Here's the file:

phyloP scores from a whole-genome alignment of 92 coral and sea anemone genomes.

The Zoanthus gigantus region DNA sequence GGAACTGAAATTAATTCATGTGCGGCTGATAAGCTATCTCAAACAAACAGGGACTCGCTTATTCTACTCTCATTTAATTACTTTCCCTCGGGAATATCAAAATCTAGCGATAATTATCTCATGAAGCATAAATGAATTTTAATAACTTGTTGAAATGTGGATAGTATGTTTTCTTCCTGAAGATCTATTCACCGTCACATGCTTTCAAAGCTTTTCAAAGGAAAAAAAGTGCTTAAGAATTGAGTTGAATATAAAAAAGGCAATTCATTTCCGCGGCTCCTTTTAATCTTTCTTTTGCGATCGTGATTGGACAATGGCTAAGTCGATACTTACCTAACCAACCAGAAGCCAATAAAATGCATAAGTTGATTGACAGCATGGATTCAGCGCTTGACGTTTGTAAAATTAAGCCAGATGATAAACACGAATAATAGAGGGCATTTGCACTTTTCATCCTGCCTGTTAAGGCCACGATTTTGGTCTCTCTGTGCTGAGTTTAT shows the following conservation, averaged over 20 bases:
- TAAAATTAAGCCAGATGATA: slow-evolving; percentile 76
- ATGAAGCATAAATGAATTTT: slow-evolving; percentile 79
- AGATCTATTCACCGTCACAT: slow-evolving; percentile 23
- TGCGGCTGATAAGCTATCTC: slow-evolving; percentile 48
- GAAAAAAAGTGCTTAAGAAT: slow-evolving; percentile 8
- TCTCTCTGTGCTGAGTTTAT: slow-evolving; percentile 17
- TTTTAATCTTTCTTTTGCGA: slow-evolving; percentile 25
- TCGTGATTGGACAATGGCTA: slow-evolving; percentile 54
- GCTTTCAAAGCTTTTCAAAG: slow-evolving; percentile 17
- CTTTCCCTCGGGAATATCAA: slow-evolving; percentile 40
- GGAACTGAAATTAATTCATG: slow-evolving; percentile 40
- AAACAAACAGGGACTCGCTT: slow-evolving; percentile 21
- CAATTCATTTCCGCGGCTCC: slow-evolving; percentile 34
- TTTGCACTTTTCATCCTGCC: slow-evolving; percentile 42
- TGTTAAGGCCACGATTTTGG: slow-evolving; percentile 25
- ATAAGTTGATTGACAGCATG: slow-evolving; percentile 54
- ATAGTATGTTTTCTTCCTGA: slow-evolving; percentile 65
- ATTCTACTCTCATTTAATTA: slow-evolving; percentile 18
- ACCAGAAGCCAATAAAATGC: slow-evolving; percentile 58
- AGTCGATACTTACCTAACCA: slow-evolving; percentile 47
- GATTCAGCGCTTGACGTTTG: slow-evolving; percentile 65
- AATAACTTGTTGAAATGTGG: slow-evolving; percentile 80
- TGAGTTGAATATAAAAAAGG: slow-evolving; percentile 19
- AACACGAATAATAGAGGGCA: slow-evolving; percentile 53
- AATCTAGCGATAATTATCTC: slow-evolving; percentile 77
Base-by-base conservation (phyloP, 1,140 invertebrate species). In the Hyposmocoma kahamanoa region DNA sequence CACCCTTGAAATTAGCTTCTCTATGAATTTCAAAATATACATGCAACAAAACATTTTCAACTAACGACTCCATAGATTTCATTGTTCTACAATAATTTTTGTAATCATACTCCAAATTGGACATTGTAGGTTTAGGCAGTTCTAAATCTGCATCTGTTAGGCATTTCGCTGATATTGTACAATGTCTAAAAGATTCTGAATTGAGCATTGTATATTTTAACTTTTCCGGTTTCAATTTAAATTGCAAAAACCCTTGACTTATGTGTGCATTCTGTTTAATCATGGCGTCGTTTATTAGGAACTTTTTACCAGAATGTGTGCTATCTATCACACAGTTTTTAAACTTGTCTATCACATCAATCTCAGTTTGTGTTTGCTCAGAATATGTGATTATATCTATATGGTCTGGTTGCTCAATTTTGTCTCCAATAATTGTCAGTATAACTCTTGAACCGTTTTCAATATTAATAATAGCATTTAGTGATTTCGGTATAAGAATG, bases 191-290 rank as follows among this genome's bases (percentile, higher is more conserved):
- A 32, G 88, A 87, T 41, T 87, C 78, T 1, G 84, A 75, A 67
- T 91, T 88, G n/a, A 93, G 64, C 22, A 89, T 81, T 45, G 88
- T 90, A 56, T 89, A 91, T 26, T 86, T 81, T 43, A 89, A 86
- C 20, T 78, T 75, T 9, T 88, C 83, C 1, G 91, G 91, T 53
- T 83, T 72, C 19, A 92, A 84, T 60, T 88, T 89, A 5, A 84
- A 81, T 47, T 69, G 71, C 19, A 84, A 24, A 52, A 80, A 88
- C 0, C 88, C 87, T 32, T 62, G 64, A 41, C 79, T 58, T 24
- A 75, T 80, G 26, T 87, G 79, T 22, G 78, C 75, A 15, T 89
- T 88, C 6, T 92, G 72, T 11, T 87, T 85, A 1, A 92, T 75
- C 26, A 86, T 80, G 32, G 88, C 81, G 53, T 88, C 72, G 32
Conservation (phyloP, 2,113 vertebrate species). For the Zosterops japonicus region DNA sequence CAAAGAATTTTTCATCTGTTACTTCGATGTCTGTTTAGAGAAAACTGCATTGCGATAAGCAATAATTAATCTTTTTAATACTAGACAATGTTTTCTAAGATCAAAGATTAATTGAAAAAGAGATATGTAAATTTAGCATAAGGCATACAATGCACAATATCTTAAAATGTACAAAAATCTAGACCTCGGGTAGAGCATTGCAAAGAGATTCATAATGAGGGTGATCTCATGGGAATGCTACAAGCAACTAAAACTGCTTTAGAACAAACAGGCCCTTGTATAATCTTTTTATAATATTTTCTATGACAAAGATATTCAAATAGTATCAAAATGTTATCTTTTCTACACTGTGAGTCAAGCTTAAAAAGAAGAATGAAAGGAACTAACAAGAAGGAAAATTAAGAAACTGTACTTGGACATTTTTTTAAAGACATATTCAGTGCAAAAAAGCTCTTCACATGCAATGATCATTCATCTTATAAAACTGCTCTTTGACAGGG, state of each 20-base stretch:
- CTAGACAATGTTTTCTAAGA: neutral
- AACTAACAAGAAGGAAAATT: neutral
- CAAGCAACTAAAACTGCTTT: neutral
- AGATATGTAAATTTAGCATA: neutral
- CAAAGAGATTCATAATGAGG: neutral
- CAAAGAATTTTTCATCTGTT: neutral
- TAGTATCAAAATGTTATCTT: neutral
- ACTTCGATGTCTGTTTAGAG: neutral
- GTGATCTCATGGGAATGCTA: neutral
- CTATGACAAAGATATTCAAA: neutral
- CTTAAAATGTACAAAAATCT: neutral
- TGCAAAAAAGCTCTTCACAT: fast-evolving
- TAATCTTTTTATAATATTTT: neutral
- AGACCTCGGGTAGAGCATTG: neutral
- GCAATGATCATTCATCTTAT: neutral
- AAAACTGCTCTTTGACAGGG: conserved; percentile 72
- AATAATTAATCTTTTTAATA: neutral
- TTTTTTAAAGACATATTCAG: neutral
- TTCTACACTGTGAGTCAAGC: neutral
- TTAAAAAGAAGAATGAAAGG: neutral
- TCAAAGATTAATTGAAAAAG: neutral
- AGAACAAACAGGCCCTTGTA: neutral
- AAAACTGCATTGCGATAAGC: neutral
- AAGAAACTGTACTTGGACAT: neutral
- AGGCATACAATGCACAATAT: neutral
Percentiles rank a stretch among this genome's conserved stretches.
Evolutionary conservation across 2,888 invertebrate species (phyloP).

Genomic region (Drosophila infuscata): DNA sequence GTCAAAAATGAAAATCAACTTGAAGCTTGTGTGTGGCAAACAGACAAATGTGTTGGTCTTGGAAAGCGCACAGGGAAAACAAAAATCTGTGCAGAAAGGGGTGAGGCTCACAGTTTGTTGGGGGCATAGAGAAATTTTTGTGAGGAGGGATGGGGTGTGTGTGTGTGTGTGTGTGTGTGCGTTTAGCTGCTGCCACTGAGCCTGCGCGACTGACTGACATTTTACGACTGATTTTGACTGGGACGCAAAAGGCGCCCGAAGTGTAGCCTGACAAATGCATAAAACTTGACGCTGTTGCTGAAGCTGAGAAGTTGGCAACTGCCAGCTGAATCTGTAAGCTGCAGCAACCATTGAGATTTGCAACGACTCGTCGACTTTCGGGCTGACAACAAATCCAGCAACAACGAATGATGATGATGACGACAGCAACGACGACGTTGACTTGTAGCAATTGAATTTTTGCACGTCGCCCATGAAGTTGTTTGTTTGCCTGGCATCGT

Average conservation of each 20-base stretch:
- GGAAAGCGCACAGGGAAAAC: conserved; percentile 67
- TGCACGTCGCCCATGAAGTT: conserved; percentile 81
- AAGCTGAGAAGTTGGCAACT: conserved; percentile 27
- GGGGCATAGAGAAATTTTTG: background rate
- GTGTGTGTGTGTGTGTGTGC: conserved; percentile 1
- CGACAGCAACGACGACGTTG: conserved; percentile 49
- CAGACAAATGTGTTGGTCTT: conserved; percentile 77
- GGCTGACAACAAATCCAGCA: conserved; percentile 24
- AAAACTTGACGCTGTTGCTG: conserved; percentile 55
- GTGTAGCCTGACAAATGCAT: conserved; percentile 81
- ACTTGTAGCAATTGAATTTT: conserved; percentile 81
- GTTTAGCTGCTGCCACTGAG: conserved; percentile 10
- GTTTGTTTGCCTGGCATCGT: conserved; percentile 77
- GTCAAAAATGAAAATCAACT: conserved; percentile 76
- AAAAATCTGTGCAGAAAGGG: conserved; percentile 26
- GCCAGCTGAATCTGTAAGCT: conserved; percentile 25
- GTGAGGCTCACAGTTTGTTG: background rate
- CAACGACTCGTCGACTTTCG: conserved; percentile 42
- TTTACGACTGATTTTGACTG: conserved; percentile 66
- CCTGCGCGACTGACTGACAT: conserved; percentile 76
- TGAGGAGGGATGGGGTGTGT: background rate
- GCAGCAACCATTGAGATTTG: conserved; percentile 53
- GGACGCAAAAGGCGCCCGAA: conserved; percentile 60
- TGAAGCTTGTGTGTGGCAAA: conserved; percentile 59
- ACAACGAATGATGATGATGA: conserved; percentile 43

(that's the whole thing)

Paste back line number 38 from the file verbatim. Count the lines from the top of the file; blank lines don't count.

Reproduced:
- C 26, A 86, T 80, G 32, G 88, C 81, G 53, T 88, C 72, G 32